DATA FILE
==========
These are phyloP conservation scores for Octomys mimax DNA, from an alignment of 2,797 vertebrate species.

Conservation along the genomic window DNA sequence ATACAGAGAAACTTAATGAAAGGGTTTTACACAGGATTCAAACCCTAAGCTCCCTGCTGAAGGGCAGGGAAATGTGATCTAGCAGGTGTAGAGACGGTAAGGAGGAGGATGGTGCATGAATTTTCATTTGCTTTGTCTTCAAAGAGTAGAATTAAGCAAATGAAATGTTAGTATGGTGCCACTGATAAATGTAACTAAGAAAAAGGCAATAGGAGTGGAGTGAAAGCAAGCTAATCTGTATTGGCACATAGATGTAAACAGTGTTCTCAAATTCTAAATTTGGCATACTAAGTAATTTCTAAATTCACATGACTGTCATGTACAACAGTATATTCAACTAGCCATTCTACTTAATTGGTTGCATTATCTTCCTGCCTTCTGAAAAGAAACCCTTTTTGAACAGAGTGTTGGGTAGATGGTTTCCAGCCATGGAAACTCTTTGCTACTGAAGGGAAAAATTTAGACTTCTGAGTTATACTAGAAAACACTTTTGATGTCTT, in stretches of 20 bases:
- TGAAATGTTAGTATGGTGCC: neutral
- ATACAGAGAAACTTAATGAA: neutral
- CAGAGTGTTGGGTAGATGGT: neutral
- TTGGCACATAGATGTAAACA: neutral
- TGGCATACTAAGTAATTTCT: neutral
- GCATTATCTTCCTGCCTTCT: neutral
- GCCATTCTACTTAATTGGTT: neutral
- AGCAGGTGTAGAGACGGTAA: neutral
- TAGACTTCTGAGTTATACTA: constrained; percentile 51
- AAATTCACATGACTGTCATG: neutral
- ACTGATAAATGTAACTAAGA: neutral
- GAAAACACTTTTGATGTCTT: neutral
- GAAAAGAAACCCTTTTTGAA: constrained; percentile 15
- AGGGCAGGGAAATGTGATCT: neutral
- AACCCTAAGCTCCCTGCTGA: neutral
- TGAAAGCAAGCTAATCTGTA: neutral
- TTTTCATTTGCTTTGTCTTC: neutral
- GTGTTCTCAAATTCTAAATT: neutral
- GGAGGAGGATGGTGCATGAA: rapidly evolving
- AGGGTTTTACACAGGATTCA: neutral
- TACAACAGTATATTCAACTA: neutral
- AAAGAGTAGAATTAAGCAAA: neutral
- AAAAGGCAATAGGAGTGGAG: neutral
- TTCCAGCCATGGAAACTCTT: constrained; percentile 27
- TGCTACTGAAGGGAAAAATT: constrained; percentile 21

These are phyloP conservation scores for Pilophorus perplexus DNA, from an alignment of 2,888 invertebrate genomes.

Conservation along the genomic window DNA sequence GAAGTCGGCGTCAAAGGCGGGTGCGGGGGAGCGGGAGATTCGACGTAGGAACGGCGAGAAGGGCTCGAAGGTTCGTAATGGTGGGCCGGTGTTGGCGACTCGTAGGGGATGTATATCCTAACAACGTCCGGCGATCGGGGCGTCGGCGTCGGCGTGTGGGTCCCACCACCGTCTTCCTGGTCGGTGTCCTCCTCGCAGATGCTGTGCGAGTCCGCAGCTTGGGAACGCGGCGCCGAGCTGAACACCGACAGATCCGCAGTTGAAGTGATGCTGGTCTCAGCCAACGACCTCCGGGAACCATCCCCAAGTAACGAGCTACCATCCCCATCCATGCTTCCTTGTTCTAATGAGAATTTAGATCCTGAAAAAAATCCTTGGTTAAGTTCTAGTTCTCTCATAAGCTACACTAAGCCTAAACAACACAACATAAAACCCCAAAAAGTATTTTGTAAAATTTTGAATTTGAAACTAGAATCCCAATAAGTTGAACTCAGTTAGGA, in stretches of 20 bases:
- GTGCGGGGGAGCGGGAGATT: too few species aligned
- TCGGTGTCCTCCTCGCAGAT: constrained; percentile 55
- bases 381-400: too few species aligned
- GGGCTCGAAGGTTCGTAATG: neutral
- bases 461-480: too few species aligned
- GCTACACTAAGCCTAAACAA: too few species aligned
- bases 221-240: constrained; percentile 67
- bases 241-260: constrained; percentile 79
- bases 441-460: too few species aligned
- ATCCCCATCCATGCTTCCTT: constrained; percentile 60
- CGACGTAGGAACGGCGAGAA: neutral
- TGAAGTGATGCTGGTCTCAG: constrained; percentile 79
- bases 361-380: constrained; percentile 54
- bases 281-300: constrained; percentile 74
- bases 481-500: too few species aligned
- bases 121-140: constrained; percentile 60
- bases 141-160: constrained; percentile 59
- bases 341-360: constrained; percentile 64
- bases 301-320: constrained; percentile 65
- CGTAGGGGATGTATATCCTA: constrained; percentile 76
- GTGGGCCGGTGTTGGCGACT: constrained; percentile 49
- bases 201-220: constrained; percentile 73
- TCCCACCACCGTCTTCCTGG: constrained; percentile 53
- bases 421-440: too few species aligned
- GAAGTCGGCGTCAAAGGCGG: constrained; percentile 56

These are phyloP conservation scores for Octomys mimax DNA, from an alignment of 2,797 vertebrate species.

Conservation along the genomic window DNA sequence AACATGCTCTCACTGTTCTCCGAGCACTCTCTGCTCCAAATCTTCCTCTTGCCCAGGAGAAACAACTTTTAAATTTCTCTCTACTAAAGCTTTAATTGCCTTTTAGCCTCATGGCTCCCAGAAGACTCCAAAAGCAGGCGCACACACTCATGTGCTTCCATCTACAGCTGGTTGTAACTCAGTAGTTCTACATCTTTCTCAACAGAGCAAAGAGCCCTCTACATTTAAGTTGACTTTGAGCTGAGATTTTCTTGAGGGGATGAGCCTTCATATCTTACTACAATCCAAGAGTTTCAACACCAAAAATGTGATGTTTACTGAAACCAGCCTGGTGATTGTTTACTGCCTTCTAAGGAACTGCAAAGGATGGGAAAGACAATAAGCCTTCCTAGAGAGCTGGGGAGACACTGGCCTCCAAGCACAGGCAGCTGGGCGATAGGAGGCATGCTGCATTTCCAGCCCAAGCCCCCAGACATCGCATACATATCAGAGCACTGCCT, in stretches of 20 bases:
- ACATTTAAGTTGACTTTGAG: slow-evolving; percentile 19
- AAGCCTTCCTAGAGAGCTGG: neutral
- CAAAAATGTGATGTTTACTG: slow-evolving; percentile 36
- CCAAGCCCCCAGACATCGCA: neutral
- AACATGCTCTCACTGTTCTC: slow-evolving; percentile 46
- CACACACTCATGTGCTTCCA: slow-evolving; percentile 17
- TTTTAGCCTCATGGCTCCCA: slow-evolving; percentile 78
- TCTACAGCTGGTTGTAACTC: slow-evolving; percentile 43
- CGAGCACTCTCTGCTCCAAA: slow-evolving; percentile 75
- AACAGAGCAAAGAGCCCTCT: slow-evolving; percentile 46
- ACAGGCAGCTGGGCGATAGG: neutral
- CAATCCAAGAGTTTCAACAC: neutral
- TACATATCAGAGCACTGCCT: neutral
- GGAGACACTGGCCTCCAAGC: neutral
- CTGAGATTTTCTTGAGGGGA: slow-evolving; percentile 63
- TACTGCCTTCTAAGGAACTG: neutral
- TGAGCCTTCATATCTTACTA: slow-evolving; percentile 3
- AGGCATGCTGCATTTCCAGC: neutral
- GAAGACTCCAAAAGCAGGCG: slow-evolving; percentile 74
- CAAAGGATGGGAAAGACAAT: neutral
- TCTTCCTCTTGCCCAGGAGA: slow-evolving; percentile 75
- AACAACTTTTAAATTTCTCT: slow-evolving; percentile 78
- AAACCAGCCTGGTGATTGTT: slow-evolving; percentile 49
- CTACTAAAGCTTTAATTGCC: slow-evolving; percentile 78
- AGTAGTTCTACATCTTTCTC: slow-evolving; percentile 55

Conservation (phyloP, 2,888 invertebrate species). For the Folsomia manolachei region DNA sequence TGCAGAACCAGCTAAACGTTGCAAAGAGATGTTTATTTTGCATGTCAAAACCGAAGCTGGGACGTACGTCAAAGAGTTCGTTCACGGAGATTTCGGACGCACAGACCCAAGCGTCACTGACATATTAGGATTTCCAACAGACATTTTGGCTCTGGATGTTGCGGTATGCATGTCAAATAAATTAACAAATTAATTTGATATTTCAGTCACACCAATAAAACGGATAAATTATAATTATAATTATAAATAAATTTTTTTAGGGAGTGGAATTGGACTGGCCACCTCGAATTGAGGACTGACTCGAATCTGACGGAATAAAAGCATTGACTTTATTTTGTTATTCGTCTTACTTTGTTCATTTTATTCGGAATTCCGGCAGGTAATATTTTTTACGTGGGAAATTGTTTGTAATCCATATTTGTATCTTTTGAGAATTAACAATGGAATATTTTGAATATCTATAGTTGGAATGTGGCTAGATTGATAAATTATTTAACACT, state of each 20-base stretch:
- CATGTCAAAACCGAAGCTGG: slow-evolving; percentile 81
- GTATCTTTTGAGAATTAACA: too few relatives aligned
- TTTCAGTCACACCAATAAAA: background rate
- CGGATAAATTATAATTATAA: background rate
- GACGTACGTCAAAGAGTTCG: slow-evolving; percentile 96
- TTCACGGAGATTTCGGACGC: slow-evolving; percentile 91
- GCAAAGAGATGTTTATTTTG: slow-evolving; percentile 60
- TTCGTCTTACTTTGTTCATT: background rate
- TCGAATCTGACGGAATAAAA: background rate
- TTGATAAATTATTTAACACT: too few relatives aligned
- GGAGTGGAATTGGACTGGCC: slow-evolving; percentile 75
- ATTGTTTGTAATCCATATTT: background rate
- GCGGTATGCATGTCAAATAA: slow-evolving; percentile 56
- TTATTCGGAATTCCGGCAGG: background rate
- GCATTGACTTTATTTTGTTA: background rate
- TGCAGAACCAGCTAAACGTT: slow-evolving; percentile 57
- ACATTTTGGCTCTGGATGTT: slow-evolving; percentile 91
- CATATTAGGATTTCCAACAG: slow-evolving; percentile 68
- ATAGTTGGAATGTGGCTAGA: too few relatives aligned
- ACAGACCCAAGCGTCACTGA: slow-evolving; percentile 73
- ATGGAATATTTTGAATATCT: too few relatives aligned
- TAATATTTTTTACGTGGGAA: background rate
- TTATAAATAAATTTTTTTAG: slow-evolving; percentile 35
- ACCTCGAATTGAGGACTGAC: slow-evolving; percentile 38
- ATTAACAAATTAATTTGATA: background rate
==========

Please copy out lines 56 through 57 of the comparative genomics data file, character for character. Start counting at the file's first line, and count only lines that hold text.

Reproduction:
Conservation along the genomic window DNA sequence AACATGCTCTCACTGTTCTCCGAGCACTCTCTGCTCCAAATCTTCCTCTTGCCCAGGAGAAACAACTTTTAAATTTCTCTCTACTAAAGCTTTAATTGCCTTTTAGCCTCATGGCTCCCAGAAGACTCCAAAAGCAGGCGCACACACTCATGTGCTTCCATCTACAGCTGGTTGTAACTCAGTAGTTCTACATCTTTCTCAACAGAGCAAAGAGCCCTCTACATTTAAGTTGACTTTGAGCTGAGATTTTCTTGAGGGGATGAGCCTTCATATCTTACTACAATCCAAGAGTTTCAACACCAAAAATGTGATGTTTACTGAAACCAGCCTGGTGATTGTTTACTGCCTTCTAAGGAACTGCAAAGGATGGGAAAGACAATAAGCCTTCCTAGAGAGCTGGGGAGACACTGGCCTCCAAGCACAGGCAGCTGGGCGATAGGAGGCATGCTGCATTTCCAGCCCAAGCCCCCAGACATCGCATACATATCAGAGCACTGCCT, in stretches of 20 bases:
- ACATTTAAGTTGACTTTGAG: slow-evolving; percentile 19